I've long gotten used to the fact that software is getting steadily worse, and it's mostly down to crappy design decisions, rather than poor coding. My work laptop forced an install of Lync 2013, which has roughly the same feeling as typing on a text terminal operating at 9600 baud. As if that wasn't enough, gads and gads of screen real estate are just wasted - as if I could never have too much.
It's karma. Or something...
"I think we're starting to see this in the UK already, too many people not enough jobs, yes some of that is due to lax immigration policies but also a lot of jobs have disappeared due to automation already."
Ebola is planned to fix that.
I say "is planned", because rather than letting the disease die out, most Western countries seem fairly intent on shipping infected bodies (or soon-to-be-bodies) to Europe/USA, where the infection then spreads.
Even our ancestors had the good sense to check for infections at ports of entry.
Windows 7 does not support native 4k sector hard discs, though - and it will be useless when you can no longer find 512e drives ("Advanced Format", but with 512-byte sector emulation.)
Windows 8 *does* support 4k native sector drives, but it has all the appeal of a three-headed Alsation.
The biggest argument in favour of FLAC is that it's future-proof: It will keep your music in its original fidelity until something much better comes along.
Assuming some real breakthroughs come along in the future (which is reasonable enough to assume, given similar breakthroughs in the past), would you want artifacts imposed by TWO encoding systems (MP3 + whatever else comes along), or would you just want to recompress the music from a lossless FLAC archive and get the best out of the new format?
I know what I'd prefer: Ripping CDs is hard work, slow and very boring.
Interesting that you imply Windows is the only alternative: It clearly shows the limits of your thinking.
To paraphrase Oscar Wilde, to have one level-10 vulnerability in one year in open source software is unfortunate - to have two in one year looks like carelessness.
Pay peanuts, get monkeys; pay nothing, get what you deserve. :)
The real reason is probably that Microsoft decided to save a buck or ten by outsourcing testing and quality assurance to a certain country with a fondness for curry and a cultural tendency to "fix" the test case so code passes - rather than fix the code so it passes the test case.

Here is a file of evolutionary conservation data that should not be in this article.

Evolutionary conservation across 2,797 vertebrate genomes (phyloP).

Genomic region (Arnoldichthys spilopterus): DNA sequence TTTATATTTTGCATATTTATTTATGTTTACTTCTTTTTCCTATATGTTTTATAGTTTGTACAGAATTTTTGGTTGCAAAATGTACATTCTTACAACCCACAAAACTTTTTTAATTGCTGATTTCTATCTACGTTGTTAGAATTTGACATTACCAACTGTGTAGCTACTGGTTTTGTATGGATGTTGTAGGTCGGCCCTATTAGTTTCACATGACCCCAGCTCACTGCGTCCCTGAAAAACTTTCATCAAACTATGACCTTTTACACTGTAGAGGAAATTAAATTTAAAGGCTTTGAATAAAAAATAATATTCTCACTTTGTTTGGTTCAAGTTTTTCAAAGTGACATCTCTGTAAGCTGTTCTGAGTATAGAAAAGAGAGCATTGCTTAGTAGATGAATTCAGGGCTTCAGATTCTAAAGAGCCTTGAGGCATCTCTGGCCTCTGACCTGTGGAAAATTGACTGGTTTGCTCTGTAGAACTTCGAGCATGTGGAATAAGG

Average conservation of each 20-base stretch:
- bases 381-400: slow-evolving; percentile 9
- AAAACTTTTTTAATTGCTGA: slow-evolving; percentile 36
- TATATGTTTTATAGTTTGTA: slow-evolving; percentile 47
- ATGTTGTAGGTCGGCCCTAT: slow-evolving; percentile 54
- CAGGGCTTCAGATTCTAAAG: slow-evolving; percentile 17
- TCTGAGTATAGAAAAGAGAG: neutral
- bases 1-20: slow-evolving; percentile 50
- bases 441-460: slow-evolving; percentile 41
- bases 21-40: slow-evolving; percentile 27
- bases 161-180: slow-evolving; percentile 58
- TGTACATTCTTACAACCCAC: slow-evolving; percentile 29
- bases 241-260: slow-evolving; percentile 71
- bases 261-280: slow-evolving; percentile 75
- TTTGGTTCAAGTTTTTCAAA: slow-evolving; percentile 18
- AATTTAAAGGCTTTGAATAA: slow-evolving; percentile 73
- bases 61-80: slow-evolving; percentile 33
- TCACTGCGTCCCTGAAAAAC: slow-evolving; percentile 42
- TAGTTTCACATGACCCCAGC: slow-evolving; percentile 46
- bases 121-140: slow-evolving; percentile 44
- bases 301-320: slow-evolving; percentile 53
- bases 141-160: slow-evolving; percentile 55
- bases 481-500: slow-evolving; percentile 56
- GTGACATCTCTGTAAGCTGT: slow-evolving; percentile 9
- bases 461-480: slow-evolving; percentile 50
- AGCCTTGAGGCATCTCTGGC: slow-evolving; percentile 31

As a stalwart Windows XP x64 user, I'm breathing a sigh of relief that XP updates stopped in April!
It's a brave new world out there - and just as well, too. :)
I remember an excellent Outlook plug-in called CryptoEx by a German firm called Glück & Kanja. I worked for Siemens, back in the day, and they used it for encrypting commercially-sensitive e-mail. I really wanted to buy a licence, so I looked into it.
PGP Corporation bought the rights to CryptoEx and promptly took it off the market.
As far as I'm concerned, PGP Corporation's issues with user-friendliness are entirely self-inflicted.
Security is not a profit centre, so the beancounters will not give it any attention.
Even when a security breach causes untold damage to reputation, customers have not learned to leave - so ultimately, the issue doesn't affect anyone who cares.
That's the price of apathy.
I frequently use Google to get access to company web pages, because most firms have such an atrocious Web structure that it's far, far easier to find the page you're looking for via Google than to try and find it from their home page.
In many cases, educating end users is not the solution: It's Webmasters who need to be (re)educated.
It was entirely predictable (I should know, I've been predicting this since 1992.)
Britain is not a country that can claim forward planning as a plausible competency. What you see today is the result.
If you think that's bad, just wait until the Russians start cutting off EU gas supplies and start parking a few of their submarines near your LNG terminals.
Yes, and no: The user profile location is indeed kept on the network, but is cached on the local disk - so network performance is less of an issue than it might seem. (It also allows me to log in from home over a VPN - I'd be a bit stuffed if my profile and documents were only available over the network.)
In any case, the same pause can be seen on non-domained Windows 7 PCs with more than a few files in the Documents folder. By comparison, my XP x64 folder is overflowing with files, yet I don't have to wait ~5 minutes every time I open the folder after logging in.